Afghans plant flag on the Internet
By CNN's Joe Havely
KABUL, Afghanistan (CNN) -- After years of isolation Afghanistan has planted its flag in cyberspace, winning legal and technical control over the ".af" Internet suffix.
The domain name will be applied to all private and governmental e-mail addresses and Web sites based in Afghanistan, the government says.
The move is part of efforts by the U.N. and the transitional government of President Hamid Karzai to boost the war-ravaged country's communications network and ultimately wire up the entire country.
Afghanistan is something of a latecomer to the Internet age, but officials say that getting even the remotest parts of the country online will be a key part of the reconstruction process and help bridge the digital divide between Afghanistan and the outside world.
The ".af" suffix had long been assigned to Afghanistan since the early days of the Internet but because of country's unstable political scene it was never placed under the control of the Afghan government.
With Afghanistan under the rule of the hardline Taliban movement access to the Internet was banned, prompting several private groups of Afghan exiles to try to register control of the domain.
Faced with the rival claims by the late 1990s the Internet Assigned Numbers Authority suspended registration of new domains under the .af registry.
When the Taliban were forced from power in late 2001, the transitional government turned to the United Nations Development Program (UNDP) for help in gaining control of the .af registry as part of a broader upgrade of Afghanistan's failing communications networks.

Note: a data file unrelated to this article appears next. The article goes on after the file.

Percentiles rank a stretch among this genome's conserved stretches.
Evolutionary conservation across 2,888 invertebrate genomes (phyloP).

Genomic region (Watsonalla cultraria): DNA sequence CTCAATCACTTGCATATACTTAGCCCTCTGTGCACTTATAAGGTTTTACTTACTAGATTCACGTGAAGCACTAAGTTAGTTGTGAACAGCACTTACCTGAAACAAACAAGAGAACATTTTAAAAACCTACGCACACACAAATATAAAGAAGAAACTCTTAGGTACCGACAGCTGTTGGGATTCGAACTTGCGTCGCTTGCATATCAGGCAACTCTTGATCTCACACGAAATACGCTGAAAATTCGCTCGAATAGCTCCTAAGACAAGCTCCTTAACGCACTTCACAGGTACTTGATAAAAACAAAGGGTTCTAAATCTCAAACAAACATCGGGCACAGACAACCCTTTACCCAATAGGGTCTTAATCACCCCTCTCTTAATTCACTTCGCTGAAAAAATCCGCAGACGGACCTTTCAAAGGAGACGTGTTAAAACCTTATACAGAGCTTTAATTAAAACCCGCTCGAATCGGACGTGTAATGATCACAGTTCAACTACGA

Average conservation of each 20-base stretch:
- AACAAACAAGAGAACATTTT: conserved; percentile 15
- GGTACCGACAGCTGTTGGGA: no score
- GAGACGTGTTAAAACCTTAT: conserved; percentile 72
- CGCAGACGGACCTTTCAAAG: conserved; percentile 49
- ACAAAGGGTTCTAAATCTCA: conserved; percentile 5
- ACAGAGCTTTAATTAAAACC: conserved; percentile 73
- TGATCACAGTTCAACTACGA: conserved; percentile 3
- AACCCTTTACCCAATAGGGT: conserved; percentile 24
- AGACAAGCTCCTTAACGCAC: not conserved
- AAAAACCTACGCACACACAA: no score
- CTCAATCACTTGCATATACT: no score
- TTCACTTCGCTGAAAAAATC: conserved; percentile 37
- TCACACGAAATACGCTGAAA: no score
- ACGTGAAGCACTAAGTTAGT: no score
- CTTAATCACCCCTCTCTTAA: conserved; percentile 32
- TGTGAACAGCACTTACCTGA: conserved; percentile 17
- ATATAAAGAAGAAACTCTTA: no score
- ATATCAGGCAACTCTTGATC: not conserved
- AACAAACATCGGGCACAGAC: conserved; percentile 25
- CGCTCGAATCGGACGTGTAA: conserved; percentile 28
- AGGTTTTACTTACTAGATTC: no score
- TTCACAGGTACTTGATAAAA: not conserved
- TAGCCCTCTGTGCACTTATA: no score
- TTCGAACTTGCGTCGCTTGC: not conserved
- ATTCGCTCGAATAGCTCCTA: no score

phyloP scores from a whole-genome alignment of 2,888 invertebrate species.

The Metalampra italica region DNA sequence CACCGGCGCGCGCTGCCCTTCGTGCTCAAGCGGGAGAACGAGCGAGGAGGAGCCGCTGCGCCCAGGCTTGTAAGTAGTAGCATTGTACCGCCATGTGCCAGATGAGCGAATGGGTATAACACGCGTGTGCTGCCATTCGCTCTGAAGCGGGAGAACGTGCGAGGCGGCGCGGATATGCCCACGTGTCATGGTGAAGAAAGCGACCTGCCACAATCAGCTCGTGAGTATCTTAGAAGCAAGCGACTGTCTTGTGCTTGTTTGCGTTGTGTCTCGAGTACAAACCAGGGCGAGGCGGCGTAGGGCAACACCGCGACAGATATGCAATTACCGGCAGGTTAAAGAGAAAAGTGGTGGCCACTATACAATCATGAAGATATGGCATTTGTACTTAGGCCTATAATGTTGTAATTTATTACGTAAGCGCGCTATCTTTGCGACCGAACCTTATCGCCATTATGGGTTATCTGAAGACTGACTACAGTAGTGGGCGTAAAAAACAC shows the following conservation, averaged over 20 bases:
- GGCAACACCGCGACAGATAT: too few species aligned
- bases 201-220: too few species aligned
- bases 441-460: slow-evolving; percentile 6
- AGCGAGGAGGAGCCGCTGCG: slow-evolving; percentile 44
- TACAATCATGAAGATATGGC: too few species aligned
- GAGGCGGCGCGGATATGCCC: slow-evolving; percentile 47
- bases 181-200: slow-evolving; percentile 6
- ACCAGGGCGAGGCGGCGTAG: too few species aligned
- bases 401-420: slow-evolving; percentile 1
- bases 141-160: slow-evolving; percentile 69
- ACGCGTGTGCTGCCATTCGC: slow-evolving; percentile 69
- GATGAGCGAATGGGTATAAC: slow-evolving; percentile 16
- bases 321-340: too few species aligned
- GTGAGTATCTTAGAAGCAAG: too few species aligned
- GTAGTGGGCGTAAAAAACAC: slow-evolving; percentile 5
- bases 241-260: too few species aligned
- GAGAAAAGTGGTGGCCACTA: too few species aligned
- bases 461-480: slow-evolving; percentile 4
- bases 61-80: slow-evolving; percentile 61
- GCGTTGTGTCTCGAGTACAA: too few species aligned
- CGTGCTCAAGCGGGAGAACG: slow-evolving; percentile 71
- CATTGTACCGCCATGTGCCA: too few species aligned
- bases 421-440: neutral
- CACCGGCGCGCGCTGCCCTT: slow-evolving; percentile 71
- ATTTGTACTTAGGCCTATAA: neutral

That change was eventually approved by ICANN, the Internet Corporation for Assigned Names and Numbers -- the body that oversees basic technical matters related to the Internet.
The first sites to acquire the .af domain will be the UNDP's office in Kabul and the Ministry of Communications, which will oversee and administer the domain name.
"For Afghanistan, this is like reclaiming part of our sovereignty," Minister of Communications Mohammad Masoom Stanakzai said Monday as his department took control of the domain name.
The .af domain, he said, was Afghanistan's "flag on the Internet."
For the time being however, Afghanistan's presence in cyberspace will be physically located on a server at UNDP headquarters in New York.
UN officials say that although training and network improvements are underway, at present Afghanistan's telecom and power systems -- and the levels of technical expertise -- are not yet able to support a server inside the country.